- Sprinter: all time best-seller with 1.3 million vehicles sold
- Mercedes-Benz Vans now market leader in Europe
- More than 4.5 million vans built in 50 years
- Started with L 319 in autumn 1955 at the IAA show
- Hanomag vehicle was basis for second model series
- MB 100 D and Vito: light vans made in Spain
- Three model series meet all today's requirements
Karl Benz and Gottlieb Daimler built the forerunners of the van
There is a prehistory to what began 50 years ago. Karl Benz and Gottlieb Daimler, who, in quick succession and independently of one another, invented the motor car, the bus and the truck, were responsible for developing the forerunners of modern vans well over 100 years ago. In 1896 Benz presented his "combination delivery vehicle" and, one year later, Daimler revealed his "business vehicle". Both vehicles would today be classified as vans. In 1927, the first joint truck range launched by the recently founded Daimler-Benz AG included the L1 light truck with 3.5 t gross vehicle weight. The legendary Lo 2000 with 5 t gross vehicle weight was launched in 1932 and was also a forerunner of the vans of the 21st century – as was the L 1100 a few years later.
1955: Mercedes-Benz presents its first modern van, the L 319
Facing difficult conditions in the aftermath of the Second World War, Daimler-Benz mobilised all its resources to modernise its range of light and heavy trucks. During the early period of the "Wirtschaftswunder" (economic miracle), however, there was a growing demand in trade and industry for compact commercial vehicles. Daimler-Benz responded by presenting its first true van at the IAA show in 1955. The L 319 had a gross vehicle weight of 3.6 t and entered series production the following year.
The resilient technology of the L 319 satisfied the demanding requirements of its no-nonsense clientele: a load-bearing ladder-type frame for the chassis and pickup versions (the panel van featured a partially self-supporting body), rigid front and rear axles with leaf-spring suspension, twin tyres at the rear axle and large 16-inch wheels. The L 319 was also famous for its distinctive visual appeal, with its strikingly curved, single-piece panoramic windscreen and small side windows ahead of the A-pillars, the oval grille and the forward position of the front axle for easier access to the cab.
The L 319, a cab-over-engine model, was powered by relatively conservative four-cylinder power plants. Initially a pre-chamber diesel engine taken from the 180 D passenger car was the only power plant. It produced 43 hp with a displacement of 1.8 litres. Soon after this, a petrol engine from the Mercedes-Benz 190 with a 1.9-litre displacement and 65 hp was added. Power transmission to the rear wheels was handled by a four-speed gearbox; the gear lever on the steering column can be regarded as a forerunner of the joystick used in today's Sprinter. Although only 4.8 metres long, the panel van offered an impressive 8.6 cubic metres of load volume.
During its life, the pioneering van saw changes both to its engines and its model designation. In 1963, the internal designation L 319 was replaced by the naming system based on tonnage and (rounded) power output in hp which is still in use today. The van that had started life as the L 319 was known as the L 408 and L 406 when the main production activity ceased in 1968 (vehicles continued to be assembled in Spain until 1970). Some 140,000 vans of the series had been built, including the elegant O 319/O 319 D buses. The production site also changed: in 1962 the L 319 moved from Sindelfingen to Düsseldorf. Production of the bus model of the same series (the O 319), which had previously been built in Mannheim, also moved there. The former Auto Union plant in Düsseldorf later became the primary van production plant for Mercedes-Benz in Germany.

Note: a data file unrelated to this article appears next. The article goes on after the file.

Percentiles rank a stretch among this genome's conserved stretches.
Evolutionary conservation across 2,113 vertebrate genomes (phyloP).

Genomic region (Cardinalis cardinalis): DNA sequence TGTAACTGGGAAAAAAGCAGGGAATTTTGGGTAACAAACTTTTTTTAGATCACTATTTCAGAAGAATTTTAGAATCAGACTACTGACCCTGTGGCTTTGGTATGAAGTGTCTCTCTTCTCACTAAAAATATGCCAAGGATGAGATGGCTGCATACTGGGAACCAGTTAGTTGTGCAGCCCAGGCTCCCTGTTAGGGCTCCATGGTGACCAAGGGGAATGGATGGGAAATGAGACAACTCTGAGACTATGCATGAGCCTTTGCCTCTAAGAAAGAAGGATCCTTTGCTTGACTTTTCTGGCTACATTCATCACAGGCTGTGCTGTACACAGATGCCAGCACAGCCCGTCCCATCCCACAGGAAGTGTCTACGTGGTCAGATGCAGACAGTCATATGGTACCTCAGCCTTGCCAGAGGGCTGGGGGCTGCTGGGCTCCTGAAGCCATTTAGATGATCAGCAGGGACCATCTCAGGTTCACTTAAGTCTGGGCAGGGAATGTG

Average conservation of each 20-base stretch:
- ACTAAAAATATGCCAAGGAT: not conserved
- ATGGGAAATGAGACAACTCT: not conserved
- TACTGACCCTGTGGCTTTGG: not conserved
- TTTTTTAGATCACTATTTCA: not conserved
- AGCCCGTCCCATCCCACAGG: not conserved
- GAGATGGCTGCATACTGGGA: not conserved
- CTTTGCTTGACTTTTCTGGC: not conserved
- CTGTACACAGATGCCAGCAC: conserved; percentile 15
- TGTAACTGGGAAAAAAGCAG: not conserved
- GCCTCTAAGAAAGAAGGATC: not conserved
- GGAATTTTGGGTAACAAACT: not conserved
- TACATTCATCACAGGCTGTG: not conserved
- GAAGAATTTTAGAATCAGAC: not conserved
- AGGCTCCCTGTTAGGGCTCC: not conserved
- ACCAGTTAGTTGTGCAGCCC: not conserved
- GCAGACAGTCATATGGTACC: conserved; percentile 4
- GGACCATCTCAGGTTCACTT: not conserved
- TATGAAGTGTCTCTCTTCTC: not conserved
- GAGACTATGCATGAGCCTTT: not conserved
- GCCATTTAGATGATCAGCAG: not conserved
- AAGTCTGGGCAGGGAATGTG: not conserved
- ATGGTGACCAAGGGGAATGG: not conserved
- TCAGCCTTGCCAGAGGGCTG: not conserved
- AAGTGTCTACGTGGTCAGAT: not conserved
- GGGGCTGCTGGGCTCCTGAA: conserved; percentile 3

1967: the "Düsseldorfer" – the new large-capacity van
As had happened a dozen years earlier, the sixties witnessed a surge of innovation that ultimately produced new vans. 1967 saw the arrival of the L 406 D, the successor to the first Mercedes-Benz van. Characteristic visual features included the short engine hood (hardly more than a suggestion, in fact) as the engine extended a considerable distance back into the cab to save space. Another distinctive feature which was inherited from its predecessor was the forward position of the front axle to facilitate cab access. The sweeping panoramic windscreen was replaced by a large rectangular windscreen, supplemented at the sides, as before, by small windows. In keeping with the period, the basic shape of the new model was angular, a theme picked up by both the radiator grille and the rectangular headlamps.
Behind the model designation L 406 D was a vehicle with a GVW of 3.5 to 4.6 t and an output of 55 hp from a 2-litre diesel engine (the same power plant that was used in the Mercedes-Benz 200 D passenger car). But this was not the end of the story: little by little the product range was extended and by 1977, ten years after it made its debut, it included the L 613 D with 6.5 t GVW and a 5.7-litre six-cylinder truck engine which developed 130 hp. The optionally available petrol engines were of little significance in the German market. Bus variants also featured in the new series. In keeping with the typical Mercedes-Benz bus designations of the day, the bus model was marketed as the O 309 D.
Using names in place of cumbersome designations for commercial vehicles was not yet commonplace at Mercedes-Benz during this period. People in the know would therefore often refer to the vans according to the sites where they were manufactured. This is why the large Mercedes-Benz van was simply called the "Düsseldorfer". A very different model was the more compact "Bremer" van, which represented a new range initially built from 1977 onwards at the Bremen production plant. Subsequently, the Düsseldorfer was also internally labelled "T2" – the designation for a large-capacity van. The Düsseldorfer/T2 proved to be a perennial success and was built for almost 20 years. By 1986, just short of half a million units plus parts kits (assembled in Spain, Argentina, Iran, Turkey and Tunisia) had been produced.